What Brings Alligators And Vultures Together?

 

Neal Pollard

Kathy and I were able to swing by the Everglades National Park a few weeks ago, near sundown.  The wildlife were very active, in a preserve that is a haven for many types of birds, panthers, snakes, crocodiles, and alligators.  As we were walking down one of the trails, we saw not only the beaty eyes of alligators in the adjoining canal but at least one that boldly ventured onto the trail.  You can imagine the respect and right of way the many park-goers like ourselves gave this scaly reptile.  I took this picture as three black vultures came boldly strolling up to the alligator.  There were gasps and fearful looks from some bystanders, most fearing the worst for the birds.  What do you think happened next?

It is very unpredictable.  Alligators are known to attack vultures, as a search of You Tube would amply demonstrate.  Vultures are known to attack alligators, too.  One is a strong, ferocious predator.  The other is a famous bird of prey, a scavenger who lives off of death and decay.  What might have happened under different circumstances, where hunger or a perceived threat or territorialism prevailed, is unknown.  Soon after the photo, however, the alligator lazily turned and retreated to the canal and the vultures returned to…whatever vultures do when they aren’t “vulturing.”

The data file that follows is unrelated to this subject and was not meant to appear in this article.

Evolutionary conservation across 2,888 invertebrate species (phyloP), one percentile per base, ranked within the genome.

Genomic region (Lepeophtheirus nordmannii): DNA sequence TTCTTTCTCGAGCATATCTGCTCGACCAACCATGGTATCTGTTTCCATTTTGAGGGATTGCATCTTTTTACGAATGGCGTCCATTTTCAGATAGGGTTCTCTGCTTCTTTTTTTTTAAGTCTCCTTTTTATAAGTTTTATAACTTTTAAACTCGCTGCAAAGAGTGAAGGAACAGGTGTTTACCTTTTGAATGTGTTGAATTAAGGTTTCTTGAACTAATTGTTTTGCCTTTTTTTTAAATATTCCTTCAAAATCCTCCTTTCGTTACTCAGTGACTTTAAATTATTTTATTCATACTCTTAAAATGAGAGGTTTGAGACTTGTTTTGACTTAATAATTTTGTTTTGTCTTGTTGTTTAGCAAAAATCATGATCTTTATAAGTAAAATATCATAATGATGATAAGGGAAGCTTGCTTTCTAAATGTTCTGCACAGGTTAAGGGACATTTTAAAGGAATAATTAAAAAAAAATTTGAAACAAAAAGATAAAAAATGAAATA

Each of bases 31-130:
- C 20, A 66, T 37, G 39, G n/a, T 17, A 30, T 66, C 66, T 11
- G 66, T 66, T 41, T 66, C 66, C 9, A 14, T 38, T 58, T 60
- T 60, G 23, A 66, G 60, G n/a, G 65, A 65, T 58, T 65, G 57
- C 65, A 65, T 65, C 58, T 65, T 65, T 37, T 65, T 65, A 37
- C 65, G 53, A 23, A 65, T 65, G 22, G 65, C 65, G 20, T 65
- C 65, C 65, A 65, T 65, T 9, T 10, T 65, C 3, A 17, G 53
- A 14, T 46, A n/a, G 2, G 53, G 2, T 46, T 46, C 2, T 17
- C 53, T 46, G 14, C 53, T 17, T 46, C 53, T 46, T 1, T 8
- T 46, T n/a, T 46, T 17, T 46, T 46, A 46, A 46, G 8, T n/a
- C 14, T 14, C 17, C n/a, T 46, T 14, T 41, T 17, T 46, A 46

My imagination wandered.  What was this confrontation about?  Was this a game of “chicken”?  Were the vultures thrill-seekers?  Was the alligator full, bored, or something else?  Given that most alligator-vulture disputes center around vying for the same entree, the likeliest explanation is that the alligator had killed something and the vultures wanted a postmortem piece of the action.  They were likely brought together by death and devouring.

The Bible speaks of some who are like this, uniting for less than life-bringing reasons.  Asaph condemns God’s people for associating with adulterers and consenting with thieves (Ps. 50:18).  Some fellowship with the unfruitful works of darkness (cf. Eph. 5:11).  Some, who should know better, give hearty approval to those who practice things worthy of death (Rom. 1:32).  When you are with that companion or in that relationship, it is good to ask, “What brings us together?”  If the answer involves sin, spiritual darkness, and the spiritually deadly, maybe it is find to find a new “partner”–and not a partner in “crime.”

About Neal Pollard

preacher, Bear Valley church of Christ, Denver, Colorado
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